The number of cases of the c-difficile infection in North Wales hospitals is “unacceptably high” according to a senior health official.

In 2013 the Betsi Cadwaladr University Health Board was fiercely criticised for its handling of a severe outbreak of the illness, which causes diarrhoea and vomiting, at Glan Clwyd Hospital during which 30 patients died.

Following publication of a report by Professor Brian Duerden the chief executive, chairman and vice-chairman all resigned.

Professor Duerden has subsequently noted improvements in infection-control measures but in a report to next week’s Board meeting on Wednesday Director of Performance Dr Jill Newman says: “The number of people developing Clostridium difficile across North Wales remained unacceptably high in November, 2017, with 19 people affected.”

Though the figure represented a fall from the October total of 29 it takes the number across the region to 61 above the target. For the April – October period it was the fourth highest in Wales.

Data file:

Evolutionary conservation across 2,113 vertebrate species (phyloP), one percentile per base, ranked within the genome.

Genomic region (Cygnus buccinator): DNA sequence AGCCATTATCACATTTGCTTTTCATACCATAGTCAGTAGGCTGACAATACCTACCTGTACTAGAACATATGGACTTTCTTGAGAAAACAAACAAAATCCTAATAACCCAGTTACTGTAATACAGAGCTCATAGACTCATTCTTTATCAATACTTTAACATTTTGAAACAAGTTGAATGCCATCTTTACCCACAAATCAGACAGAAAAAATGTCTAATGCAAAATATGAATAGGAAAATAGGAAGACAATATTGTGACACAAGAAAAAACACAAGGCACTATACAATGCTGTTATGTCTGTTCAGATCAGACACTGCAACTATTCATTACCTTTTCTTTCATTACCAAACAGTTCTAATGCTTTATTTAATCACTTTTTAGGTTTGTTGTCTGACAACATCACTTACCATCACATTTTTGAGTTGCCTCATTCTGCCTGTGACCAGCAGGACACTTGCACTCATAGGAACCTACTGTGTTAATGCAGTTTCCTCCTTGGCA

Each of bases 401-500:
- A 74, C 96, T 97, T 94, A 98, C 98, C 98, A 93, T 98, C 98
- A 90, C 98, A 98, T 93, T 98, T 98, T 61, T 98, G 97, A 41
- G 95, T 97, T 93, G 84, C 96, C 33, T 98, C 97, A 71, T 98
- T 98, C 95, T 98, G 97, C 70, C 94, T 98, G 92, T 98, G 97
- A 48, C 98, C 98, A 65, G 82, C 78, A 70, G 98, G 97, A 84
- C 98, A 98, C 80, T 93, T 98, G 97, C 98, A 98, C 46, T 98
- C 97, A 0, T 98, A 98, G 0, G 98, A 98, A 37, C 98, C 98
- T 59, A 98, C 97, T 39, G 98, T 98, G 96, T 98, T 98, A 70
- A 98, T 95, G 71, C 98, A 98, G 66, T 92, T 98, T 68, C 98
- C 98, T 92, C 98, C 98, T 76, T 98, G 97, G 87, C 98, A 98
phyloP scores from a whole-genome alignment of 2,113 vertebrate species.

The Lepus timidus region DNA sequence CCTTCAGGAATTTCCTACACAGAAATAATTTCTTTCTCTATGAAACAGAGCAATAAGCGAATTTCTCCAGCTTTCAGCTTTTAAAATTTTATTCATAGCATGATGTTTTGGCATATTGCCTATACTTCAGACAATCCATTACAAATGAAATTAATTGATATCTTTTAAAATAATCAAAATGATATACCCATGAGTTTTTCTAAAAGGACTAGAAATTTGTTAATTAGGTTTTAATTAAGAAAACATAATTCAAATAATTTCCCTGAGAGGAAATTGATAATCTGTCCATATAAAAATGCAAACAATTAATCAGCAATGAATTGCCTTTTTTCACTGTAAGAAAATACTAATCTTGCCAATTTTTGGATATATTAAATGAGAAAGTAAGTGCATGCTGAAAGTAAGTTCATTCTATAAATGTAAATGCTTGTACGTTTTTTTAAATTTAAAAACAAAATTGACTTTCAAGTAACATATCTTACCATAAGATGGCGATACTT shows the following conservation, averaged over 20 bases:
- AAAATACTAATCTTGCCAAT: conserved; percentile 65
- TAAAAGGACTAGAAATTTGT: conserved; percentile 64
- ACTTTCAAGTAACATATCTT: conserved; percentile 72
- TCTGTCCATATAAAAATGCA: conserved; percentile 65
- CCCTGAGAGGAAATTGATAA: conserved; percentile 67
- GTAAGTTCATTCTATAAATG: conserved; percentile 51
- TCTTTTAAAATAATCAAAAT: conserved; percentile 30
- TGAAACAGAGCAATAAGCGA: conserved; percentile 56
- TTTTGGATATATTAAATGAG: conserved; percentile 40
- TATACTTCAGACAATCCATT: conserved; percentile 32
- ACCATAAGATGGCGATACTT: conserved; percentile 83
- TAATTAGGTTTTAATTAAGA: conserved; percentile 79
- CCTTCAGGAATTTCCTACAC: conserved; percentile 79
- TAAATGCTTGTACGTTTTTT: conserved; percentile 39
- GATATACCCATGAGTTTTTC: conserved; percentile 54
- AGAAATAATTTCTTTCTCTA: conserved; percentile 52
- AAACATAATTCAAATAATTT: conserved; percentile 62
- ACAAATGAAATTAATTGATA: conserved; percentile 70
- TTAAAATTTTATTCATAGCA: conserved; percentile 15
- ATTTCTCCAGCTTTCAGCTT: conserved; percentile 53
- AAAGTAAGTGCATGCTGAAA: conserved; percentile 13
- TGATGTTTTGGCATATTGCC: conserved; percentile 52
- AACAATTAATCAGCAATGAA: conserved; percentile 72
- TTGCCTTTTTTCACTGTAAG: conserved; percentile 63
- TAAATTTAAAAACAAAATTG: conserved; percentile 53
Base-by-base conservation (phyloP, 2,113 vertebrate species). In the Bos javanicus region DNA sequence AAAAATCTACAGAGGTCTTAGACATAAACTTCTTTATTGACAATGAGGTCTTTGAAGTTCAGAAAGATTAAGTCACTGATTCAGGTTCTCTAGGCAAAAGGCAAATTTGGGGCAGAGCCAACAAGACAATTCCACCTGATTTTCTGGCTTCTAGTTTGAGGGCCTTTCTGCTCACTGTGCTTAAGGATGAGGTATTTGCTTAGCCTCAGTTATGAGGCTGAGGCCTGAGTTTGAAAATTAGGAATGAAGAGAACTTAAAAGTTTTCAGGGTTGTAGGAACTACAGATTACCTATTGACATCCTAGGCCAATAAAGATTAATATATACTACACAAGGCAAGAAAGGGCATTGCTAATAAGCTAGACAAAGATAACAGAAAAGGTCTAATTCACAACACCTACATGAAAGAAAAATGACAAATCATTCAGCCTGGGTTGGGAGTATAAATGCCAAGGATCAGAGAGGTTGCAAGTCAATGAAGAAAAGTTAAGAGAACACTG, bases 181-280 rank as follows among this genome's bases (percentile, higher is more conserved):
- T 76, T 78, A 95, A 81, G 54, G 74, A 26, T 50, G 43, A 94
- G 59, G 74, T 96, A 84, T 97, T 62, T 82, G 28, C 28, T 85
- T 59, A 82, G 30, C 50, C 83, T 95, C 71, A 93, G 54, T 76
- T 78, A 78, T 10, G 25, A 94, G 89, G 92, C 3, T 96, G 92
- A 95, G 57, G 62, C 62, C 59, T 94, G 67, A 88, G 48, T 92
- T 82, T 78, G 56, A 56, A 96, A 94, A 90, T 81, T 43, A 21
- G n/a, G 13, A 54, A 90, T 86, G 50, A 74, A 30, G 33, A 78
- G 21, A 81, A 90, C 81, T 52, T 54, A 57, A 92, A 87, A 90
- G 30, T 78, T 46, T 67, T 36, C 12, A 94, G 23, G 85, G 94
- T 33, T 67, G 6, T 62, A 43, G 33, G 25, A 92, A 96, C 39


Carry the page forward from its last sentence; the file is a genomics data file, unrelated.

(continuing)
There were also three reported cases of the so-called killer-bug MRSA in November, one more than the previous month

Dr Newman also calls for urgent improvements in the waiting-times in emergency departments and minor injury units, which has been a cause for concern throughout the country.

In November the number of people waiting over four hours rose slightly while those waiting for at least 12 hours improved from 1,276 in October to 1,242.

“Performance on the unscheduled care system overall remains a major concern for the Health Board, requiring rapid improvement,” she says.